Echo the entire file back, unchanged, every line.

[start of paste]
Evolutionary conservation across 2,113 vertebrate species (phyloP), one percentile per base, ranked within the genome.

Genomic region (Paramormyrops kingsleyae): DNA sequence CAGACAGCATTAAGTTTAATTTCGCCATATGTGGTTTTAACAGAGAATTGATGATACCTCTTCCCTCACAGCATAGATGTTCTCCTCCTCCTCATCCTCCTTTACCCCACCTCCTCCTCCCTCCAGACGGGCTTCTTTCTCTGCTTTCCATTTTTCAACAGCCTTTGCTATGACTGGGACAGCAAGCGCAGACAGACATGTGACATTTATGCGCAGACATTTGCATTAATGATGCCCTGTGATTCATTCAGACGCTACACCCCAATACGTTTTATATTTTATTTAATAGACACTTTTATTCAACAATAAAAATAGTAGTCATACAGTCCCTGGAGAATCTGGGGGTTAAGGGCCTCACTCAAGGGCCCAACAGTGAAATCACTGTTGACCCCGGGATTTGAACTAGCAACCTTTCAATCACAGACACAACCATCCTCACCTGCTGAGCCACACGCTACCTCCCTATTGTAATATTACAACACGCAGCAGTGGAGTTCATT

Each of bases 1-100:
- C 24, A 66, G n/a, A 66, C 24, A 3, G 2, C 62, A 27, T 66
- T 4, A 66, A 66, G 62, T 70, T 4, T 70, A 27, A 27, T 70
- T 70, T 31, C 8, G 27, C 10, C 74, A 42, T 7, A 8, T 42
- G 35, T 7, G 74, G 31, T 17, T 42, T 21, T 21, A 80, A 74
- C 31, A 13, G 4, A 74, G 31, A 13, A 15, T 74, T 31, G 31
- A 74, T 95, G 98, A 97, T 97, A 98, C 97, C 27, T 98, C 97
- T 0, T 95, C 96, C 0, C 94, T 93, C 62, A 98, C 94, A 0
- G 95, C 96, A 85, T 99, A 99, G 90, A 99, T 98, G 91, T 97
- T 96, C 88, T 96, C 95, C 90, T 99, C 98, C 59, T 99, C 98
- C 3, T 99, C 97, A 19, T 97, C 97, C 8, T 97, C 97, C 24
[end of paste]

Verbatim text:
Evolutionary conservation across 2,113 vertebrate species (phyloP), one percentile per base, ranked within the genome.

Genomic region (Paramormyrops kingsleyae): DNA sequence CAGACAGCATTAAGTTTAATTTCGCCATATGTGGTTTTAACAGAGAATTGATGATACCTCTTCCCTCACAGCATAGATGTTCTCCTCCTCCTCATCCTCCTTTACCCCACCTCCTCCTCCCTCCAGACGGGCTTCTTTCTCTGCTTTCCATTTTTCAACAGCCTTTGCTATGACTGGGACAGCAAGCGCAGACAGACATGTGACATTTATGCGCAGACATTTGCATTAATGATGCCCTGTGATTCATTCAGACGCTACACCCCAATACGTTTTATATTTTATTTAATAGACACTTTTATTCAACAATAAAAATAGTAGTCATACAGTCCCTGGAGAATCTGGGGGTTAAGGGCCTCACTCAAGGGCCCAACAGTGAAATCACTGTTGACCCCGGGATTTGAACTAGCAACCTTTCAATCACAGACACAACCATCCTCACCTGCTGAGCCACACGCTACCTCCCTATTGTAATATTACAACACGCAGCAGTGGAGTTCATT

Each of bases 1-100:
- C 24, A 66, G n/a, A 66, C 24, A 3, G 2, C 62, A 27, T 66
- T 4, A 66, A 66, G 62, T 70, T 4, T 70, A 27, A 27, T 70
- T 70, T 31, C 8, G 27, C 10, C 74, A 42, T 7, A 8, T 42
- G 35, T 7, G 74, G 31, T 17, T 42, T 21, T 21, A 80, A 74
- C 31, A 13, G 4, A 74, G 31, A 13, A 15, T 74, T 31, G 31
- A 74, T 95, G 98, A 97, T 97, A 98, C 97, C 27, T 98, C 97
- T 0, T 95, C 96, C 0, C 94, T 93, C 62, A 98, C 94, A 0
- G 95, C 96, A 85, T 99, A 99, G 90, A 99, T 98, G 91, T 97
- T 96, C 88, T 96, C 95, C 90, T 99, C 98, C 59, T 99, C 98
- C 3, T 99, C 97, A 19, T 97, C 97, C 8, T 97, C 97, C 24